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Cyrano Review

Following the panned adaptation of The Woman in the Window, director Joe Wright heads back to his period roots with a fresh take on Edmond Rostand’s beloved classic play. The romantic drama adapts playwright and screenwriter Erica Schmidt’s 2018 off-Broadway musical version, with Game of Throne‘s Peter Dinklage and and also Haley Bennett reprising their lead roles.

Directed by Joe Wright, Cyrano follows the charismatic poet and notorious swordsman Cyrano de Bergerac (Peter Dinklage), who’s secretly in love with his beautiful childhood friend Roxanne (Hayley Bennett). Just as he’s about to confess his deep feelings, Roxanne announces that she’s fallen in love at first sight with another man, the young and handsome Christian de Neuvillette (Kelvin Harrison Jr.), who’s about to join Cyrano’s company of guards, the Cadets of Gascoyne. As requested by Roxanne, the poet agrees to help Christian and soon hatches a plan to write Roxanne letters assuming his identity, “I will make you eloquent, while you will make me handsome.” But is it Cyrano’s gifted words or Christian’s good looks who Roxanne truly falls in love with?

With the director of Pride and Prejudice, Anna Karenina and Atonement at the helm, you might go into the latest cinematic adaptation of the classic play with certain preconceived notions. And yes, while there are certain showy excesses and a niggling, uneven tone to Wright’s take on the source material, it’s difficult not to be swept away by the beautiful, fairtytale-esque romance set to a stunning score. The staging, stylistic production design and incredible performances will certainly win over literature fans and theatre/musical lovers – as Wright injects a more playful and witty spin on the script. Adapting Schmidt’s 2018 off-Broadway version with Dinklage at the helm also adds far more poignancy and weight to Cyrano’s insecurities and self-doubt, as he grapples with questioning whether he’s truly worthy of love.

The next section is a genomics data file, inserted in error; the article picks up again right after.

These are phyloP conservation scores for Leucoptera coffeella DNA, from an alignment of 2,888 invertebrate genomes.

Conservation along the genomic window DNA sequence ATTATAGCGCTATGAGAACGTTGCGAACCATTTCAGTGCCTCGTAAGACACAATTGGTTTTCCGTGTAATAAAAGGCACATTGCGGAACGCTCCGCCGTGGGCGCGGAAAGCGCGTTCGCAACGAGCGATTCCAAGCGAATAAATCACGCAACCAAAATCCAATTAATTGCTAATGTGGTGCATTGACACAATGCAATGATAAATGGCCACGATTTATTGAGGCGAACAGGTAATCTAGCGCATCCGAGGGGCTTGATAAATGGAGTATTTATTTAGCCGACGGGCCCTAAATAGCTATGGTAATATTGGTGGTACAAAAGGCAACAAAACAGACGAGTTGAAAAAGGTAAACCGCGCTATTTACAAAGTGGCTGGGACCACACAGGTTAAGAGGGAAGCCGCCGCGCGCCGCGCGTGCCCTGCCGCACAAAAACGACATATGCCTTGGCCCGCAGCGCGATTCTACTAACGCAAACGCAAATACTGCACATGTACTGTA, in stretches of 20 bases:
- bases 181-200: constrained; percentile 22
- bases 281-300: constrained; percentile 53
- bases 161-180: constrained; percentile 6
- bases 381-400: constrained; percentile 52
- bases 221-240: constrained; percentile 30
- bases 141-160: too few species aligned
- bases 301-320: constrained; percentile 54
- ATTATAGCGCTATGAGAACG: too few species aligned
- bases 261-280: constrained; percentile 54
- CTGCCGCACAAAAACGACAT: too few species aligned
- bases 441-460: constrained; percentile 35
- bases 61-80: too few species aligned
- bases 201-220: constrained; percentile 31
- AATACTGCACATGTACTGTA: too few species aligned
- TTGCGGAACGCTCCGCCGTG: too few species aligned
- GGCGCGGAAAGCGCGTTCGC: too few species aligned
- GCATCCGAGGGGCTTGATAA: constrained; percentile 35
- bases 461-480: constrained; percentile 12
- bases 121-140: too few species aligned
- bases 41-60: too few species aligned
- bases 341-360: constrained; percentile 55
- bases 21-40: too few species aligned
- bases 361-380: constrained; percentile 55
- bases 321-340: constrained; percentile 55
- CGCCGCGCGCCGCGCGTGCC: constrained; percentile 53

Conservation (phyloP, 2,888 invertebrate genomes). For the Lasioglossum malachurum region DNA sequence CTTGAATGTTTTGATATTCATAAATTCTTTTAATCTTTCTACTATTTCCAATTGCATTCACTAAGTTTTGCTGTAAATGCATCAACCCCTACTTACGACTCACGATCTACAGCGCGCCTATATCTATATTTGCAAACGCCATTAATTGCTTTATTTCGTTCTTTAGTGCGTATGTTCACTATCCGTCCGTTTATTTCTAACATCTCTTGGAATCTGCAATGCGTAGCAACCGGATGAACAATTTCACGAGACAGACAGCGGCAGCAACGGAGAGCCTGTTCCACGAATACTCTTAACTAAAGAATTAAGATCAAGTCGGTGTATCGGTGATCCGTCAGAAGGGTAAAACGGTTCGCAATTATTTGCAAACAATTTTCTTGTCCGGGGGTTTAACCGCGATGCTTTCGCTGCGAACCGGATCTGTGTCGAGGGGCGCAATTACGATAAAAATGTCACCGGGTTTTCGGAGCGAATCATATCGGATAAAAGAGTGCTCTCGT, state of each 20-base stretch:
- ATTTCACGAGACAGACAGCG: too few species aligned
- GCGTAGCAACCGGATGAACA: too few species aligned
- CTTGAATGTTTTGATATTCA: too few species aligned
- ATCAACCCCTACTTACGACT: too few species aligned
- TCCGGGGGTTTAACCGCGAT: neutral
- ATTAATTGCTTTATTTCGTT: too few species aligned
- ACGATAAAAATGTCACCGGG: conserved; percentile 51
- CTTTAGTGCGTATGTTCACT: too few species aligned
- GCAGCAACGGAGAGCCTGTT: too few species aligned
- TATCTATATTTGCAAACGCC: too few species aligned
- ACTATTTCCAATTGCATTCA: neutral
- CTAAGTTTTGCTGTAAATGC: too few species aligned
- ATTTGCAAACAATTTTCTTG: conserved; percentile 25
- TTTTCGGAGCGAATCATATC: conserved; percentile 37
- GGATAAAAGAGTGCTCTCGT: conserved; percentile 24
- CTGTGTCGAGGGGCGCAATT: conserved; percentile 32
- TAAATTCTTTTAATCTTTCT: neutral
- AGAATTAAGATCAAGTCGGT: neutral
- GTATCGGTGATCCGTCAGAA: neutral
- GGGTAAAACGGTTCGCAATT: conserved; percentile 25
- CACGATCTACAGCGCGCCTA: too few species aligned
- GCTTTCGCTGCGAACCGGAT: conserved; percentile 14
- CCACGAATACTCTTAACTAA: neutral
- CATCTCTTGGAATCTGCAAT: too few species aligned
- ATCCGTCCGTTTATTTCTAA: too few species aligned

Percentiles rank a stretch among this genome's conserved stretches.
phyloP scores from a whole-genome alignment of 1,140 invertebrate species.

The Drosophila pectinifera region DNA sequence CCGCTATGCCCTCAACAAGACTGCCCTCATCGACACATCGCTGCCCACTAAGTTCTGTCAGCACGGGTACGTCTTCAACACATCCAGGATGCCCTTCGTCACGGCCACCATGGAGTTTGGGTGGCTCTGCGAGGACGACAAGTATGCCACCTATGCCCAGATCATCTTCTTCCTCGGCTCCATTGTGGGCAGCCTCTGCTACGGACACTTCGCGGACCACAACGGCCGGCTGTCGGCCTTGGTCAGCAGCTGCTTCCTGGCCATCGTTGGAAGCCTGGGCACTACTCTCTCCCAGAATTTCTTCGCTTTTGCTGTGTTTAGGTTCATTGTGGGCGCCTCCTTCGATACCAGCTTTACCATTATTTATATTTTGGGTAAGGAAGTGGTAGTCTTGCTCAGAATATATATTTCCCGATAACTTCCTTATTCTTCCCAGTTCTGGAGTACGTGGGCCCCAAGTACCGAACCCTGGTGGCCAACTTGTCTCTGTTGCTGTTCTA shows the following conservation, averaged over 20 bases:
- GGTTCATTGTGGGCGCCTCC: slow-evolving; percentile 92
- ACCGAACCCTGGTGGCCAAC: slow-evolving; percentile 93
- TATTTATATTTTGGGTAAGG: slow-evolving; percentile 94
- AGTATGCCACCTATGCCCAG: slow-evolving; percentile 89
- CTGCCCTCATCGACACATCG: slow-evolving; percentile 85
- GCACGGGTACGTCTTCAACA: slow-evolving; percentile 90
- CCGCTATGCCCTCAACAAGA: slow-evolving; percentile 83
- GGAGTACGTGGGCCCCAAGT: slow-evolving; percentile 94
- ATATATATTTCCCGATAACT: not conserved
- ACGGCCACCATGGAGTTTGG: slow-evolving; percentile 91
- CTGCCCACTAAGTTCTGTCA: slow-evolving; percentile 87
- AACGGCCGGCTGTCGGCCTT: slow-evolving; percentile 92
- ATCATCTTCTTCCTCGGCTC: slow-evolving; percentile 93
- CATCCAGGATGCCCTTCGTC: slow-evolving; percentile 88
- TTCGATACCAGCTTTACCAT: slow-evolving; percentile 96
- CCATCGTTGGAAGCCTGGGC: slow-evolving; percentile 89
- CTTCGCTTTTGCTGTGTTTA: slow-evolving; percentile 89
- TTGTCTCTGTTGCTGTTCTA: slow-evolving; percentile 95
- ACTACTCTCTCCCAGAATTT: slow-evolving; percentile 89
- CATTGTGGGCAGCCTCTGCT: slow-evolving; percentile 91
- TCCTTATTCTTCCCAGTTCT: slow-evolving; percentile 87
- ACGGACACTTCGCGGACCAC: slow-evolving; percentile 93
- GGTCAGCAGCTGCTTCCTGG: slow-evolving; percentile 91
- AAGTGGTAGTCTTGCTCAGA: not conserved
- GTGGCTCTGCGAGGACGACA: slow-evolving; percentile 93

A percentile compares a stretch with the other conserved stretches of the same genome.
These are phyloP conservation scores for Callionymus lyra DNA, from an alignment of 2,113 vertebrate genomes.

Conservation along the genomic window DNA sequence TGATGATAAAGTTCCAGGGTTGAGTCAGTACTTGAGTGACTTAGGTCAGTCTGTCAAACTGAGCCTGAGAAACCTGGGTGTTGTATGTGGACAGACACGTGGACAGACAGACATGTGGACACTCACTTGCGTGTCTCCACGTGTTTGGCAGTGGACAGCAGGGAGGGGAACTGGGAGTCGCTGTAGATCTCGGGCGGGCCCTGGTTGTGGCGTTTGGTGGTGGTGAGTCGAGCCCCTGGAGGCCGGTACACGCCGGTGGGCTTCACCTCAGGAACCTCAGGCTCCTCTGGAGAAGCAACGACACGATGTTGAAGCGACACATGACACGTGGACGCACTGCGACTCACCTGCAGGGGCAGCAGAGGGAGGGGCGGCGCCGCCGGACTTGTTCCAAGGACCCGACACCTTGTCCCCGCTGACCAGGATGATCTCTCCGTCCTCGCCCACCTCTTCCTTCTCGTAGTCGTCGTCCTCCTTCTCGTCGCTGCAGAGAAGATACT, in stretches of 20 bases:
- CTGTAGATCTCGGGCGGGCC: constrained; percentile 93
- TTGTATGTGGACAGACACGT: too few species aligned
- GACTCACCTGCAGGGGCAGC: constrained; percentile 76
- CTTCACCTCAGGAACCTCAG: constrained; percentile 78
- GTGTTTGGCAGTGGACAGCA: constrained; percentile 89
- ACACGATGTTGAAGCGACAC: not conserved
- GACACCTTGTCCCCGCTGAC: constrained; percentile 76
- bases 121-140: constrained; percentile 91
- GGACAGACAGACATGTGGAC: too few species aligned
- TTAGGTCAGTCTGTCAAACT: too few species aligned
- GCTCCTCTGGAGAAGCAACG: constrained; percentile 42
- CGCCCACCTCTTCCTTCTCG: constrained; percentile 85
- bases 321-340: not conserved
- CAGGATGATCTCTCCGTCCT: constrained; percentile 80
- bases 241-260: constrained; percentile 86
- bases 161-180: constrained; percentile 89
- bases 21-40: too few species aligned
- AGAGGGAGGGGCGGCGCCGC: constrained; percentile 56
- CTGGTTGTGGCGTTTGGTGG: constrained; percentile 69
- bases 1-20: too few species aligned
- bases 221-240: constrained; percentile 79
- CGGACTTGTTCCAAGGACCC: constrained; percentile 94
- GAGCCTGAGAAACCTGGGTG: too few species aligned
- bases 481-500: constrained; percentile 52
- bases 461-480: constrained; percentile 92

The Game of Thrones actor is once again hugely compelling and charismatic in the titular role, deserving of all the award nominations which come his way. Following one of the best entrances in film yet – with Dinklage fully leaning into his charm, brilliant comedic timing and dry wit – you instantly root for and empathise with the talented swashbuckler and poet. Underneath the bravado however, Dinklage perfectly conveys the character’s pain, longing and inner turmoil with a hugely profound and emotive performance. His version of Cyrano, complete with heartbroken expression and tortured soul, allows for a much deeper confrontation of his self-loathing – resulting in a much soulful take.

His central dynamic with Haley Bennett’s Roxanne sparkles, as the two close friends share a similar wit, love of words and longing for more than the shallow confines of stuffy society. While Bennett and Wright have taken steps to further flesh out the previously shallow Roxanne, particularly regarding her views on love and marriage: “I’m nobody’s pet, no one’s wife, no one’s woman and I won’t play that game” she sings in “Someone to Say”. However, despite the appreciated steps to modernise the character somewhat, it is a little disappointing that she prefers the blandly handsome Christian to the far more romantic Cyrano (and doesn’t twig that it’s her longtime friend is the one behind the letters!) Meanwhile, Kelvin Harrison Jr.’s Christian and Ben Mendelsohn’s pantomime villain unfortunately lack the depth of the main pair.

Shot on location in stunning Sicily, paired with Sarah Greenwood’s magical production design and Massimo Cantini Parrini’s costumes, Cyrano is a truly exquisite slice of romantic period drama. Wright excellently stages key scenes, with standouts including the heartbreaking take on one of literature’s most famous balcony scenes in “Overcome”, along with the wonderfully spritely theatre duel, as Dinklage relishes in a Hamilton-esque rap battle “When I Was Born” with an impressive energy and fight choreography. Bennett also soars in the vocal department, particularly in key songs “Someone to Say” and “I Need More”, while Dinklage brings an almost raw vulnerability with his deep vocals. Mendelsohn meanwhile, is unfortunately shortchanged with the cheesy Disney-esque villain rock song “What I Deserve.”


With a hugely charismatic lead performance from Dinklage – which will undoubtedly break your heart – Wright’s adaptation of Cyrano is a truly emotive and artistic feat, but the sudden ending may leave you a little reeling.